RIDING PRO: Way to go for top Jamaica jockey Dane Nelson
THREE-time champion jockey, Dane Nelson, said his stint in Canada last summer exposed him to professionalism in horse
racing, making him a better horseman.
Sadly, he said it also opened his eyes to the poor state of local racing, so much that he intends to continue his career overseas.
"The horses, jockeys, trainers teach you a lot, it's like you're learning all over again. I find myself dealing with the horses different. It's good for every jockey," said Nelson, who finished fifth in the standings at Assiniboia Downs in Winnipeg, Canada, despite leaving Jamaica after the four-month season of live racing had started at the Manitoba racetrack.
Nelson, resting at home after suffering a broken nose in a spill two Saturdays ago, said the wait to be paid purses in Jamaica has caused jockeys to become touts.
"At CAN$80-odd to J$1, the purses are way better. I was second in the Northlands Derby and earned CAN$4,000. Everybody respect Jamaicans. Every morning, I can collect $50 easy, just galloping horses. Here, you either have to be winning or touting. In Jamaica, you work all week free for trainers, yet when the overnight comes out, you don't see your name.
JOCKEYS RUNNING AWAY
"I get my pay every Wednesday. Here, I have to wait a month to get paid. That makes no sense. When you go away, you don't want to come back. That's why the jockeys have to be running away," he said, also pointing to the frequency and number of apprentices which the Jamaica Racing Commission turns out on an underpopulated racing stock.
"It's the same horses running everyday, and all of a sudden, you have a whole new bunch of jockeys on the programme," he pointed out.
Nelson logged a 48-42-35 record in his first stint at Assiniboia Downs. He left the Winnipeg track before that season for Northlands. He won six races there before trying out Woodbine, Canada's biggest track, where he had two rides and finished second aboard one of his mounts.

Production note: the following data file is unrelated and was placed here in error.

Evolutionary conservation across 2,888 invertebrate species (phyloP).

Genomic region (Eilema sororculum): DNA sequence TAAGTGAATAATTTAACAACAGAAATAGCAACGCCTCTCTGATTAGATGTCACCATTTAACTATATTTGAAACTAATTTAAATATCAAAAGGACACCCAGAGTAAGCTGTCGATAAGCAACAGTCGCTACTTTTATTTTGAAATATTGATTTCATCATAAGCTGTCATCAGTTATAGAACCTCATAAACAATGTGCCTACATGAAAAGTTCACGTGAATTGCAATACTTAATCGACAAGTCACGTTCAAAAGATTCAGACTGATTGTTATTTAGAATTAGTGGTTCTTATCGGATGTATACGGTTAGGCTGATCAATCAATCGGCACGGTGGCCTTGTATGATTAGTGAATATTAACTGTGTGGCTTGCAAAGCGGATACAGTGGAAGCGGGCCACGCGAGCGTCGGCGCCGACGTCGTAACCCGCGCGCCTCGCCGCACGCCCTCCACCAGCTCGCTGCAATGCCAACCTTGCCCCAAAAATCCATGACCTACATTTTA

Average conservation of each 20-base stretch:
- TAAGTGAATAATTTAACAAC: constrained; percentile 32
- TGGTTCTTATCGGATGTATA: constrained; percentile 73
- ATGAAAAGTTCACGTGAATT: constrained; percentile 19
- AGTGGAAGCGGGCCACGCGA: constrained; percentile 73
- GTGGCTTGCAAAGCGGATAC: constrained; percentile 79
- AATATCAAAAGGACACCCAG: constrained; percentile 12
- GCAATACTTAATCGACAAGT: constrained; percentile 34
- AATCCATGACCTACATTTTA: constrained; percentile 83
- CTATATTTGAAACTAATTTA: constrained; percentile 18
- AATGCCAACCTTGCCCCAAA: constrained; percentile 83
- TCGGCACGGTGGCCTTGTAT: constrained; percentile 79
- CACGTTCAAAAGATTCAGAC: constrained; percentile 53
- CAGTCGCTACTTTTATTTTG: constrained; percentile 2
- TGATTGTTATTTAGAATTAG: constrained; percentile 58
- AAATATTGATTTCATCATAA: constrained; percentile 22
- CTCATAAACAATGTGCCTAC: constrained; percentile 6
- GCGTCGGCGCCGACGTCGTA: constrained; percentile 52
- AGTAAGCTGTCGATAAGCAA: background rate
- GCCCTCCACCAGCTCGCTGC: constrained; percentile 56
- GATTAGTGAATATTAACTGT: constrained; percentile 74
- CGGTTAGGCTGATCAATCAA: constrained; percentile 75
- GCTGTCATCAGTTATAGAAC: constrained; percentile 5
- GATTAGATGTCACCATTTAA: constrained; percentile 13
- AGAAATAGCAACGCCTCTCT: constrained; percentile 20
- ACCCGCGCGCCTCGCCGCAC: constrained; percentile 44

"The reason why I can't ride at Woodbine now is you have to get a special contract for Woodbine. I could only ride for non-Canadian citizens," he explained.
"Elsewhere in Canada, I can ride for anybody. I am getting everything together. I am returning to either Assiniboia or Northlands in April, then hopefully, Woodbine. I will ride permanently at Woodbine when everything comes through," he said.
He doesn't believe he will be a small fish in a big pond at Canada's top track.
"Once you start riding in North America, everybody will know you. When I went to Woodbine, a lot of people already knew me. They saw the talent from Assiniboia Downs and Northlands. A lot of Jamaicans are there as well, and the people relate to me very well. They know everything about me. Remember, they're all people in racing.
"At Woodbine, they simulcast Assiniboia Downs and Northlands racing. They know my talent and know it's great. Even the CEO at Woodbine wants me to ride there," he added.
In addition to enhancing his skills and financial security, 31-year-old Nelson said he enjoys being on top in Jamaica, but his dream is to ride against the best.
"I am on top, but my dream is to ride against jockeys from all over the world, Pat Day, Garrett Gomez, everybody wants to ride against the best," he said.
"In Canada, you also get to know the real professionalism of racing. You experience different types of tracks, some wider, some smaller. Those horses go really fast, so you have to know how to balance them. When I came back to Jamaica and riding these smaller and some slower horses, it's like ABC," he said.